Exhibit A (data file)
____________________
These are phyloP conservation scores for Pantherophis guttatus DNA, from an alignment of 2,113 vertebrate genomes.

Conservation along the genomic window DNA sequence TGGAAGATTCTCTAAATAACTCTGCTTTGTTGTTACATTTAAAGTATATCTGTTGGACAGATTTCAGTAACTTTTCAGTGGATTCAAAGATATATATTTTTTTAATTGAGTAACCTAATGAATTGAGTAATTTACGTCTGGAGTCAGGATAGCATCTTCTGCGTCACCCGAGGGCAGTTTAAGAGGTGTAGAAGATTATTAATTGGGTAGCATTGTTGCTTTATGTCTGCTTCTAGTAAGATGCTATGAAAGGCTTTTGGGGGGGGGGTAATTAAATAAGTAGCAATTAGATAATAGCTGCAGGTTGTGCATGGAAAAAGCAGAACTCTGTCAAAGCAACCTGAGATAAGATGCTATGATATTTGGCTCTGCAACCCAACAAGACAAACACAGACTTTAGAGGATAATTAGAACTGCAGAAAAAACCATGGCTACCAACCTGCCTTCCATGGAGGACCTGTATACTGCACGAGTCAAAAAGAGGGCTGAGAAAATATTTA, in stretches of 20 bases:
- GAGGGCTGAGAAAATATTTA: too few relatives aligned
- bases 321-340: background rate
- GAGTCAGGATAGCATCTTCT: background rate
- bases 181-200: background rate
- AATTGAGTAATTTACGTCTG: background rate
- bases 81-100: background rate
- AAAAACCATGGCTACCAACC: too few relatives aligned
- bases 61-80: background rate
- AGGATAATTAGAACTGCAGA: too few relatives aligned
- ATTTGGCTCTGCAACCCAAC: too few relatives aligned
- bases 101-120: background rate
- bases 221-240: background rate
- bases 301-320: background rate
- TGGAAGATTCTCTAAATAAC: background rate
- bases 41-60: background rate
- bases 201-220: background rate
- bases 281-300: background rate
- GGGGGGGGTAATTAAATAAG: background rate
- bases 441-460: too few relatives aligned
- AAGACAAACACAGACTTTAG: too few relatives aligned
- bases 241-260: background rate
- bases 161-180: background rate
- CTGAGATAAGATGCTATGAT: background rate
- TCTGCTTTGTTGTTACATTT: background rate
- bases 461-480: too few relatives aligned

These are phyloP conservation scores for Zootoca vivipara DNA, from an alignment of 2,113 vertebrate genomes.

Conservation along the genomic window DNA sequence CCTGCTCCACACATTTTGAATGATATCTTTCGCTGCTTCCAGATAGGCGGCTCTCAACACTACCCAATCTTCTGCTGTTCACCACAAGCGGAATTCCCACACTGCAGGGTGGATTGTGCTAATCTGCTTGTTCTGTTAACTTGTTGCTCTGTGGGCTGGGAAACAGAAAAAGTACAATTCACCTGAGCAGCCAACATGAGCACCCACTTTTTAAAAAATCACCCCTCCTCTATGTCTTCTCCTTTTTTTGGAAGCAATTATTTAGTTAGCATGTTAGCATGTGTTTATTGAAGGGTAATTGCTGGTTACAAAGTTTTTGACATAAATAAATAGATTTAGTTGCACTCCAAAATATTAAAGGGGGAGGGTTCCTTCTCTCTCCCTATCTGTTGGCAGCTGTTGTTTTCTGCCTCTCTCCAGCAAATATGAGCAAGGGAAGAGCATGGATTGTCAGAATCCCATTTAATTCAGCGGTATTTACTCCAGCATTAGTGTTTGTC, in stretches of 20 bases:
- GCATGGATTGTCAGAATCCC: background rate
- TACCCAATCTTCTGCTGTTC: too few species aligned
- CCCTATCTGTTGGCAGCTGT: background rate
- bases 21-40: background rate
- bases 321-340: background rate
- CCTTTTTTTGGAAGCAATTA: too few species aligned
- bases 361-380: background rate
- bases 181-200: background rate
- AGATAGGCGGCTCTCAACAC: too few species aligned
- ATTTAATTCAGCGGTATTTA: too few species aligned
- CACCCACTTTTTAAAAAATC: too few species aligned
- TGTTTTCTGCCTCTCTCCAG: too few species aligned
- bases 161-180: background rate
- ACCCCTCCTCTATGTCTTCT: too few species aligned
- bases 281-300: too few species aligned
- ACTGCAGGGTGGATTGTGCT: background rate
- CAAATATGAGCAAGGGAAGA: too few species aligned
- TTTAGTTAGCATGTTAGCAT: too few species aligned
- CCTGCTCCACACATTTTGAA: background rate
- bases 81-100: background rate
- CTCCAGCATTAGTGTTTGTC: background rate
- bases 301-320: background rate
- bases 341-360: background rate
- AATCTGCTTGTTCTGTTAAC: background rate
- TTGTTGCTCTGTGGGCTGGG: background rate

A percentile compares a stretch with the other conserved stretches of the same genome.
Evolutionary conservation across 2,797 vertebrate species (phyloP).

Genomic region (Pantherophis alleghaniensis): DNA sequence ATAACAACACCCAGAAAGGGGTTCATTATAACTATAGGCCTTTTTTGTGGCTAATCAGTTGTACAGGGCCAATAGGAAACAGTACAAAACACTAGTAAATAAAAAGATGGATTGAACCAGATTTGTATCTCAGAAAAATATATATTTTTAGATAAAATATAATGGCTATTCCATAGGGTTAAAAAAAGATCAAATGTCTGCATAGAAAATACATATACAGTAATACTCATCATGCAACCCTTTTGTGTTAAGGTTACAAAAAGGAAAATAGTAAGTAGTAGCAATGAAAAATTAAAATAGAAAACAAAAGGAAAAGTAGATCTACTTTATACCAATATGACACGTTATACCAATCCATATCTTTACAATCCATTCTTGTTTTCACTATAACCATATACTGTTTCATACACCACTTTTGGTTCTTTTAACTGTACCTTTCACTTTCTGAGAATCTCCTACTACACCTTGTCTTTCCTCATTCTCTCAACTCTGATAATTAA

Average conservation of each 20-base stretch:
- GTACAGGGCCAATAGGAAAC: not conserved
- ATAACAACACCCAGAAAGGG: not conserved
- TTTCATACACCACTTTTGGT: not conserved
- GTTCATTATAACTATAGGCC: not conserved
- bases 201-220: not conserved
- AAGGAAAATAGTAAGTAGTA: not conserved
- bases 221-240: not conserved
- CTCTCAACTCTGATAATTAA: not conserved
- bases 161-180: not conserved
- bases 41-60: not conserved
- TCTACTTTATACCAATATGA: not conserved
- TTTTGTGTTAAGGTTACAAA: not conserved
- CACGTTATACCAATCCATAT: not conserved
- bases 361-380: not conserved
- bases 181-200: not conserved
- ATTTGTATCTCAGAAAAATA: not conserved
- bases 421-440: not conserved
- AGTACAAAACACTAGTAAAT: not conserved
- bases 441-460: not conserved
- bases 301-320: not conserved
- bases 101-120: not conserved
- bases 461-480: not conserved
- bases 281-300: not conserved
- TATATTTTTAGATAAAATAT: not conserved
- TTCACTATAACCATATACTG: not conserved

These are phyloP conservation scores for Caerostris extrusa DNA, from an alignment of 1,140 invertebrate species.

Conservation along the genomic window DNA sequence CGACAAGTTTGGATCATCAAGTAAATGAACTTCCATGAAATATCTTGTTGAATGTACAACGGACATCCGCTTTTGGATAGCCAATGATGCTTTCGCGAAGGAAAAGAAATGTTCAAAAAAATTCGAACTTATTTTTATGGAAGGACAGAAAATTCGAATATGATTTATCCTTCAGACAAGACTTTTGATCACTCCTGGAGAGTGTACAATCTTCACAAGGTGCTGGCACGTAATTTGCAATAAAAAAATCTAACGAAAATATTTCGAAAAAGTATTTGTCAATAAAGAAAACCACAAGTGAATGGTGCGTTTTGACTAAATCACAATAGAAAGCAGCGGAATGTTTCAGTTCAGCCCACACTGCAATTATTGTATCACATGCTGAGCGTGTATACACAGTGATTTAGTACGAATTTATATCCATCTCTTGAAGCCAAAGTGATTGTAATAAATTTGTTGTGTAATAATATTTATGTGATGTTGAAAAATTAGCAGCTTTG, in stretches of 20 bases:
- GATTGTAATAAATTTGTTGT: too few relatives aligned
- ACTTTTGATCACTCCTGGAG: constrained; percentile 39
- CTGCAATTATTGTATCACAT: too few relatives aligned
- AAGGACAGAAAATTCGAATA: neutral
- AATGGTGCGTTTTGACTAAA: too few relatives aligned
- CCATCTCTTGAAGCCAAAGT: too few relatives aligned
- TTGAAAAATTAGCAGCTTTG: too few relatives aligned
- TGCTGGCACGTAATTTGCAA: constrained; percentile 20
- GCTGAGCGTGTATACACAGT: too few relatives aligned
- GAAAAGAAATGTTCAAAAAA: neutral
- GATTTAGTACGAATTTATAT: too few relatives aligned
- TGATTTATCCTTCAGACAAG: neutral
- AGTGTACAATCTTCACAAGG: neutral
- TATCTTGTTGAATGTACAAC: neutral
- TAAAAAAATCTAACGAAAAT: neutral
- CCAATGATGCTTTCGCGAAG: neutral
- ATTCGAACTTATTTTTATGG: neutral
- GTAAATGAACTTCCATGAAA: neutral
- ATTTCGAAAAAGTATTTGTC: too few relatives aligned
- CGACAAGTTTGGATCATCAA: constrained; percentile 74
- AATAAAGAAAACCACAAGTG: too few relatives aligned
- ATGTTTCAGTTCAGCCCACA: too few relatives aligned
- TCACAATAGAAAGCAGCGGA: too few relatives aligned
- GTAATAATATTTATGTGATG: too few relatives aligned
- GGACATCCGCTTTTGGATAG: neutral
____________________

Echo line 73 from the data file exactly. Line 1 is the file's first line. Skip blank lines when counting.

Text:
- bases 181-200: not conserved